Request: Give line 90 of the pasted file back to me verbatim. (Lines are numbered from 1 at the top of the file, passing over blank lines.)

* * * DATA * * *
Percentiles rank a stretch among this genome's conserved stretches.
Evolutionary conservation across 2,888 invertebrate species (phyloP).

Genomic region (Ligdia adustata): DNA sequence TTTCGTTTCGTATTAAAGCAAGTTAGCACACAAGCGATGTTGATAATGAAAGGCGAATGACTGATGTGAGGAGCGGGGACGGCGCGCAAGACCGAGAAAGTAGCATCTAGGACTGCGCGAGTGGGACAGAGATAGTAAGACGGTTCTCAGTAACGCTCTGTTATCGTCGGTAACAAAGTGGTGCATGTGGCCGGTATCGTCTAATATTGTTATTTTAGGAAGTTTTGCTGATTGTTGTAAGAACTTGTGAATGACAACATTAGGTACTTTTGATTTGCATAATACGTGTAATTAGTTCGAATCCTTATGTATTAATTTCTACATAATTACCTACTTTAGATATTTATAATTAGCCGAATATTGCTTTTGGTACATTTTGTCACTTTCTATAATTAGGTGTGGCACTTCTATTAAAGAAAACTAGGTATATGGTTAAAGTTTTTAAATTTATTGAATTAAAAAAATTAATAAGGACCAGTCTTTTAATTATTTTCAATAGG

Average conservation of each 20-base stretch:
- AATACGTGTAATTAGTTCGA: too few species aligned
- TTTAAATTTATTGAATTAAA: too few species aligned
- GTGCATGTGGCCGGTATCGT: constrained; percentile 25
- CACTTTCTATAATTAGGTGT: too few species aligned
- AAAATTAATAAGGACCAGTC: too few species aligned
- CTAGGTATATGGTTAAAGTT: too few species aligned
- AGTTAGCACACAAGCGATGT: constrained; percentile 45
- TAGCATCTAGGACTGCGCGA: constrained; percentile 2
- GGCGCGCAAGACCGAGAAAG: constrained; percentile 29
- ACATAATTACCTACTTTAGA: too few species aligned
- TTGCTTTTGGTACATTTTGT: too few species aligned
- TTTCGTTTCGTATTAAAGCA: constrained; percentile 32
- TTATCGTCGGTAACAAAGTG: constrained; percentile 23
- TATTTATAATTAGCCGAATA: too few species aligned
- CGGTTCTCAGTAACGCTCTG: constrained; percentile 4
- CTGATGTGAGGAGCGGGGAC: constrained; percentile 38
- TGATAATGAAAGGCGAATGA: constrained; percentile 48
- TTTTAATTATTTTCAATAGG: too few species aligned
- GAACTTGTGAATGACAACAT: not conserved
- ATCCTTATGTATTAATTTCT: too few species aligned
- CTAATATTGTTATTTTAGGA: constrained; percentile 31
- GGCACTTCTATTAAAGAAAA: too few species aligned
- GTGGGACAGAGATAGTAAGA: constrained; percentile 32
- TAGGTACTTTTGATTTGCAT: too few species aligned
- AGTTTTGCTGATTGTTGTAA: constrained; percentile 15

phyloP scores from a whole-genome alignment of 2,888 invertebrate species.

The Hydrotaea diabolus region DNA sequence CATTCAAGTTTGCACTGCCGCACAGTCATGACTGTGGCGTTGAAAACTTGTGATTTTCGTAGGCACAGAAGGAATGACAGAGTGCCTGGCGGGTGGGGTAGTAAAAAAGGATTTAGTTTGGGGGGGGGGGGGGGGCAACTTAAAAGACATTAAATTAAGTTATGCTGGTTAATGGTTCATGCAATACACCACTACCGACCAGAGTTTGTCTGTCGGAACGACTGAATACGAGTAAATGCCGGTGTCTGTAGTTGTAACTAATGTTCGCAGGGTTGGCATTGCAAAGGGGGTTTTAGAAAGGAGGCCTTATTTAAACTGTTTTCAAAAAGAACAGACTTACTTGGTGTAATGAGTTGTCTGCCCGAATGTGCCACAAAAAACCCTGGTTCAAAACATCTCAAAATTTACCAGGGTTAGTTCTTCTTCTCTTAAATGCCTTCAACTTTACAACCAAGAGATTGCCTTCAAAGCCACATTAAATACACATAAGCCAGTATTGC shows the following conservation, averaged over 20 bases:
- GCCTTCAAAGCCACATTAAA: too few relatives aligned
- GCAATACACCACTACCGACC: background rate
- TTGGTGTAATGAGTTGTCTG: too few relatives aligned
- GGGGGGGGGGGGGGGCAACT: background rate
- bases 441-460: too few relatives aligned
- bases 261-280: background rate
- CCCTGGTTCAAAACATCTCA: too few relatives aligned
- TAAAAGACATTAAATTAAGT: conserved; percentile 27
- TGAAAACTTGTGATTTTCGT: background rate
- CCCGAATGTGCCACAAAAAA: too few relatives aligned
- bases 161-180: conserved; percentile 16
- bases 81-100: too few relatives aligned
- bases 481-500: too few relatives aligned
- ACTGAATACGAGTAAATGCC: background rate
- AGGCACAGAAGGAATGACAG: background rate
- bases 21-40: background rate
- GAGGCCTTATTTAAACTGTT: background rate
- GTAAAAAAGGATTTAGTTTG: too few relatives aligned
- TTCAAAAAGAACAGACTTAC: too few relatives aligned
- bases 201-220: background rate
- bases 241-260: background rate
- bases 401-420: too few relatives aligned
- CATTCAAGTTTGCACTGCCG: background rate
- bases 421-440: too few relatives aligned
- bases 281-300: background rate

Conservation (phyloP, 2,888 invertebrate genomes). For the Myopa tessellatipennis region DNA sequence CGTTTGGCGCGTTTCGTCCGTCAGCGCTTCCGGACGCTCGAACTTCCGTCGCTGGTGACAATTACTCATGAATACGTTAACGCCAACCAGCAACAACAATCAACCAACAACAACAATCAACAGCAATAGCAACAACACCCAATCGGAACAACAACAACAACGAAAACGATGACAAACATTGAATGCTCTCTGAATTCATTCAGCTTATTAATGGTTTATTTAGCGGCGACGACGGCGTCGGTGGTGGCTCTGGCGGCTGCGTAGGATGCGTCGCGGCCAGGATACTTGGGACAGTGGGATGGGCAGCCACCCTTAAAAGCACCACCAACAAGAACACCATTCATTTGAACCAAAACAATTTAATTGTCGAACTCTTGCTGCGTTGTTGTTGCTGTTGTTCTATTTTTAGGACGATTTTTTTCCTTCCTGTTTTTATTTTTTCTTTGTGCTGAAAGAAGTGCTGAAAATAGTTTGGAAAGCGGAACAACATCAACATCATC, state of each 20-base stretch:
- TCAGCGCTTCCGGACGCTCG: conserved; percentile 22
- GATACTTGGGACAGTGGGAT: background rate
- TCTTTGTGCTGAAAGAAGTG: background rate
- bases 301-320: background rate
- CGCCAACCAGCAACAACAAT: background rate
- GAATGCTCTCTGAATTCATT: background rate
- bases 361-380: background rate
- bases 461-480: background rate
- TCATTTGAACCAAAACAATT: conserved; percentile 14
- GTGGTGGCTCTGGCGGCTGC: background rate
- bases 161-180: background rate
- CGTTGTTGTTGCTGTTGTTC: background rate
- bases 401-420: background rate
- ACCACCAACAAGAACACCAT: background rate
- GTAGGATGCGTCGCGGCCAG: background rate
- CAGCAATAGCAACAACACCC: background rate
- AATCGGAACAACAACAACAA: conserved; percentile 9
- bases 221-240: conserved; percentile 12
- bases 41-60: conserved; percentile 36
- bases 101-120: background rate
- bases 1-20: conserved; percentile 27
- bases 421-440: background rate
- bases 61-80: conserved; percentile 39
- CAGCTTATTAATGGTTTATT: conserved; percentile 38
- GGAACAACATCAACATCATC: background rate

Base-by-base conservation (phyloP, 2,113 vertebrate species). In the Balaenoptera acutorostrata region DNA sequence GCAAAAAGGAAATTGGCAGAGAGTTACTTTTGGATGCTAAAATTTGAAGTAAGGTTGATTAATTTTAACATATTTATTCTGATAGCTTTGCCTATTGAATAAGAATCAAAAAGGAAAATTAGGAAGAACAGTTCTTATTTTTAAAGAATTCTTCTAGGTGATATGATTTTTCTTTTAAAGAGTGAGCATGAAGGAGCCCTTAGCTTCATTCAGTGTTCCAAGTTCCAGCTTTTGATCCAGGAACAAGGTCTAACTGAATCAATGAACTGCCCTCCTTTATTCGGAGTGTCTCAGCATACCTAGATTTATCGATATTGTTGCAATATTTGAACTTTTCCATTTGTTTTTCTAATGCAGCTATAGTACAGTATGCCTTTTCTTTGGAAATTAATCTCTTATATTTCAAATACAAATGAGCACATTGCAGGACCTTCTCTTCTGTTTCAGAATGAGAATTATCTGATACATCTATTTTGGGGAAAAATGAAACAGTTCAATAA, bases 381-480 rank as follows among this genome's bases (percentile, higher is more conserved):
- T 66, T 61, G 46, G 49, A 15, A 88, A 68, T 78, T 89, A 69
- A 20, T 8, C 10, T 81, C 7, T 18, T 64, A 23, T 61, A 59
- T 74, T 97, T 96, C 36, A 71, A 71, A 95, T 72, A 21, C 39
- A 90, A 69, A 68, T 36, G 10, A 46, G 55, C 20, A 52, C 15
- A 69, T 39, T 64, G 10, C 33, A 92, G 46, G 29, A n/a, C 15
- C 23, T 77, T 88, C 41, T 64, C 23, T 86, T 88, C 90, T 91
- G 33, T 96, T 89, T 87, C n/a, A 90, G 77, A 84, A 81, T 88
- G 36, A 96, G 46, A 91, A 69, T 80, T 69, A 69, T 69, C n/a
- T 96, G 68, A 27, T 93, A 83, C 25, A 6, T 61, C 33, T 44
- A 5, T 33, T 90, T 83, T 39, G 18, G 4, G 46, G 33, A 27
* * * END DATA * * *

- G 33, T 96, T 89, T 87, C n/a, A 90, G 77, A 84, A 81, T 88